The Peacebuilding Fund in Kyrgyzstan
In Kyrgyzstan, the lack of an overarching civic identity left the population divided along ethnic lines and contributed to the marginalization of certain groups. In June 2010, interethnic violence erupted in the southern cities of Osh and Jalal-Abad and surrounding areas, with 470 deaths and 400,000 people displaced.
While the country has made significant progress since then, Central Asia is seeing a growing problem of radicalization. Approximately 20% of foreign terrorist fighters (FTF) in Syria and Iraq are Central Asian, with nearly 900 originating from Kyrgyzstan, and a quarter of those are women.
PBF’s most recent funding responds to these challenges, while recognizing that many of the factors that fuel recruitment into violent groups are the same as those that contribute to ethnic separation and marginalization.
PBF Investments in Kyrgyzstan:
Total allocation: $41.9 million invested since 2011
Current portfolio: $13.9 million
Rule of law
Partners: UNICEF, UNODC, UNFPA, UNDP, OHCHR, UN Women, WFP, FAO, Search for Common Ground, GPPAC
In response to the 2010 events, the PBF approved an initial USD $10 million package of projects aimed at addressing the immediate needs of those affected by the conflict. The PBF was one of the first donors to step in, enabling the Government’s immediate response to the violence. Responding to a request from then-President Almazbek Atambayev in 2013, the PBF extended its investment with a USD $15.1 million package for the implementation of a Peacebuilding Priority Plan (PPP) to address longerterm drivers of instability. The Plan focused on the role of governmental policies and laws, and the capacity of local self-government units to bridge divides between local ethnic groups. Gender was mainstreamed throughout the PPP, through a commitment of between 15-30% of the total PBF allocation dedicated to women’s empowerment.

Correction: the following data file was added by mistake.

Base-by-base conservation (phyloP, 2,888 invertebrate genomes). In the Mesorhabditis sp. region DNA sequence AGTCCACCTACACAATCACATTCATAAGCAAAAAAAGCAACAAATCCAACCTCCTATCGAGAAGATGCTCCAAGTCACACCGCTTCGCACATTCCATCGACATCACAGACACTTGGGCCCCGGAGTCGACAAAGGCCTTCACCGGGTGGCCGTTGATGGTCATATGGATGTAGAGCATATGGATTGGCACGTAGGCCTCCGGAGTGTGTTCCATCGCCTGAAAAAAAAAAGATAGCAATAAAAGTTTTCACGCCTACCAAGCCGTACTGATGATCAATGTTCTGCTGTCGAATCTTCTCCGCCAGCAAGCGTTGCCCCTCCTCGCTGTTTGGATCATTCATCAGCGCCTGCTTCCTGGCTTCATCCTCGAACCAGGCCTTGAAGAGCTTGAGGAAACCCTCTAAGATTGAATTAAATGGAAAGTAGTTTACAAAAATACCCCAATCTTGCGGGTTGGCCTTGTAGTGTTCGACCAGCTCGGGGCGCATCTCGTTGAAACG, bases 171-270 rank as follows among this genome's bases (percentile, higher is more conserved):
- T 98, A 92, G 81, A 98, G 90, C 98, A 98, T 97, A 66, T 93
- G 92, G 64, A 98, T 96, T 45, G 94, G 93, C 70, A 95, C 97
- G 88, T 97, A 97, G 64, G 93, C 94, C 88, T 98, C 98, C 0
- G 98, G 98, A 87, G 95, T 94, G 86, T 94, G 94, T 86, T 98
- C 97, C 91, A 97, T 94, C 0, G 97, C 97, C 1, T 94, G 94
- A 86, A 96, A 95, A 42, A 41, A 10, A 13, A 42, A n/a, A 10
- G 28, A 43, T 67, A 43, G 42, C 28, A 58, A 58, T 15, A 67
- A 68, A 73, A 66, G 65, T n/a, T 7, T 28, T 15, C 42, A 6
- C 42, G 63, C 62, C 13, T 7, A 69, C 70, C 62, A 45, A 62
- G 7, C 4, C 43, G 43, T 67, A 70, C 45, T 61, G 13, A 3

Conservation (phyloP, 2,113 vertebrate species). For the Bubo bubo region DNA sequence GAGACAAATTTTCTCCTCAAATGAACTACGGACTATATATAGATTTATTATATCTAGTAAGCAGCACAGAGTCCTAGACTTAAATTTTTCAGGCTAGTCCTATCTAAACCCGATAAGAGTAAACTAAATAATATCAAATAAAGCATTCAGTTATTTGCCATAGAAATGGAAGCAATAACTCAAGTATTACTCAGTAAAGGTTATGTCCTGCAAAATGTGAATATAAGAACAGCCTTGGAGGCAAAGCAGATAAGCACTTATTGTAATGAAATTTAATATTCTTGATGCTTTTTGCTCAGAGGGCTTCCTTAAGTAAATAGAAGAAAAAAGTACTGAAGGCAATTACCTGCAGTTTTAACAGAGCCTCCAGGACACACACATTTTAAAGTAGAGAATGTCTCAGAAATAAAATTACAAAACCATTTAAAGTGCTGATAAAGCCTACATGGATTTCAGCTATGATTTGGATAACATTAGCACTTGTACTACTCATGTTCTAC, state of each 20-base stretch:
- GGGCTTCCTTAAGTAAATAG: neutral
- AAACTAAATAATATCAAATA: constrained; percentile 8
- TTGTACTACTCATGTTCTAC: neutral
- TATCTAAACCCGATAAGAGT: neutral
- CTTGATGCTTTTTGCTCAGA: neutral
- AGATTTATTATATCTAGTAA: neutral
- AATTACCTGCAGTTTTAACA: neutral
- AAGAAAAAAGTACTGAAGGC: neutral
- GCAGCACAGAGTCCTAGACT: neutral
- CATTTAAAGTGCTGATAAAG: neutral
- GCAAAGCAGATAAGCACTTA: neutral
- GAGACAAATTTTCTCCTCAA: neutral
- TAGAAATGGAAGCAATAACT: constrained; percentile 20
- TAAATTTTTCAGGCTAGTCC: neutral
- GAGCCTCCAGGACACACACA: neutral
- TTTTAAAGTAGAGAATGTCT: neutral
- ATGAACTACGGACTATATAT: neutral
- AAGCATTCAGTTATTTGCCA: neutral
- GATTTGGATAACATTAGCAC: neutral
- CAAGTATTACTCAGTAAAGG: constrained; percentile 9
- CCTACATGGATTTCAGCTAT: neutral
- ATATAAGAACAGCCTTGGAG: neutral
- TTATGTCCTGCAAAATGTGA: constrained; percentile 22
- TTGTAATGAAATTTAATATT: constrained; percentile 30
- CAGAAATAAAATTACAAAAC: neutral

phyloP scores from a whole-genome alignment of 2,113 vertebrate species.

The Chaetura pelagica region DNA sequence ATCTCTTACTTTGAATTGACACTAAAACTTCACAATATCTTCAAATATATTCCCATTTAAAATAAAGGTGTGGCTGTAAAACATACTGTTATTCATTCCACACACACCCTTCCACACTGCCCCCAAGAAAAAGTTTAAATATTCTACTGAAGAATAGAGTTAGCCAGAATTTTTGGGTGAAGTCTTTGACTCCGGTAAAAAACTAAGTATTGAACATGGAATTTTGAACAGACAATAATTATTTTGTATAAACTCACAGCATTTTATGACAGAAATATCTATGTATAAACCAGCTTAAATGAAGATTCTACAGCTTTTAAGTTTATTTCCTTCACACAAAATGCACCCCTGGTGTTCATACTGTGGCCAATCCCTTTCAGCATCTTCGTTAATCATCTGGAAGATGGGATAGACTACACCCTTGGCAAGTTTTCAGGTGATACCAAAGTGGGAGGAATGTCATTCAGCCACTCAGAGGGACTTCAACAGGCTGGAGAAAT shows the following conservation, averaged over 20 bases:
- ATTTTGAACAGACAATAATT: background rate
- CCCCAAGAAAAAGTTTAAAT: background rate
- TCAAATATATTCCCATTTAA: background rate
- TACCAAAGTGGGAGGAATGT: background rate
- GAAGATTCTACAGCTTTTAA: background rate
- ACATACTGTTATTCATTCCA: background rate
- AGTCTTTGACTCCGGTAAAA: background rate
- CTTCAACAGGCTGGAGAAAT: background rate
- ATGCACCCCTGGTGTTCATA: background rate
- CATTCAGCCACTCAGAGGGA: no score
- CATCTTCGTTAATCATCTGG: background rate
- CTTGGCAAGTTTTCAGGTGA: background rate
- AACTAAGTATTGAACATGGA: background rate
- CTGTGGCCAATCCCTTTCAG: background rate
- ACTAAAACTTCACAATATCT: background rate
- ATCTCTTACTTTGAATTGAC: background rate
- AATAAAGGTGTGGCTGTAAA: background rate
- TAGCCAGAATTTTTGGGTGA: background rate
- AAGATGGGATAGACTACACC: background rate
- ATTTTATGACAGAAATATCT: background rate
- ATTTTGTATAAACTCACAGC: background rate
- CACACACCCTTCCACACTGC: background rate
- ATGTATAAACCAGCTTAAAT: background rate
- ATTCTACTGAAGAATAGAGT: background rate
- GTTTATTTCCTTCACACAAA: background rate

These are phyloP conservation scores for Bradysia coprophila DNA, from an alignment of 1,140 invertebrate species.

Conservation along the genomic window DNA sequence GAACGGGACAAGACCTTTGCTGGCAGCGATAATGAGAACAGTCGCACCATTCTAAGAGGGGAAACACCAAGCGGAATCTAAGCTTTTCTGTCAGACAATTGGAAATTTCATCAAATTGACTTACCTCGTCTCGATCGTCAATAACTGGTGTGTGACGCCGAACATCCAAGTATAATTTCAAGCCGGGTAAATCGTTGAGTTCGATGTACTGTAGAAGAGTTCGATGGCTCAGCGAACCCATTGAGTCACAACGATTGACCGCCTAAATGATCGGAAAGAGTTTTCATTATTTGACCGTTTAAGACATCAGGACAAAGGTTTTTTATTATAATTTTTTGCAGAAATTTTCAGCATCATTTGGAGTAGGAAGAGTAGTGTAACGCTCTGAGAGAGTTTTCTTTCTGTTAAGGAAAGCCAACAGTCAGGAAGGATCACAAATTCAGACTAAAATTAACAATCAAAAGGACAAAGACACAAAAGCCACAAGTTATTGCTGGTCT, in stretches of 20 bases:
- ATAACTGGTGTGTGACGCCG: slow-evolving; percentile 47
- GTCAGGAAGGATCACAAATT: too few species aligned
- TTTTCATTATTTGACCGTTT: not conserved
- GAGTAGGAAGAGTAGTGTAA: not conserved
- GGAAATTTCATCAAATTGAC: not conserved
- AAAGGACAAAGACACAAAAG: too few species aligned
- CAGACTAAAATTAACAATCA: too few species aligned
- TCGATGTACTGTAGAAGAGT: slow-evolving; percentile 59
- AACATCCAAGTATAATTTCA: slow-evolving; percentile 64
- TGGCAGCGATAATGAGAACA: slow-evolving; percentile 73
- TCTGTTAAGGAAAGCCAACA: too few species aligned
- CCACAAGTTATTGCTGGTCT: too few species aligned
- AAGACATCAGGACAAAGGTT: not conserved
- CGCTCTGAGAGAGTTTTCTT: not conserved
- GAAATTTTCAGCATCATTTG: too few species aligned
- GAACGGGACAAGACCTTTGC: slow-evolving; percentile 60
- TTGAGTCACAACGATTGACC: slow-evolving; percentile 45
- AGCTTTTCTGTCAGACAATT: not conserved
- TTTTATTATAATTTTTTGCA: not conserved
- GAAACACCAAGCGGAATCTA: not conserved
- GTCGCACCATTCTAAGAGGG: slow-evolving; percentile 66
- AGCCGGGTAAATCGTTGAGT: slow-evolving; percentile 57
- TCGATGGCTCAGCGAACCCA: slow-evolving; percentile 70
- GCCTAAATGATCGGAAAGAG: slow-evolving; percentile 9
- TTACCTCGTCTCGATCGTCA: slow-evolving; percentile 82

A new PPP, approved by the PBF in December 2017, seeks to curb radicalization and violent extremism, including improving the State’s relationship with communities vulnerable to radicalization, improve the penitentiary system to stem the spread of radicalization, and address marginalization of women and youth.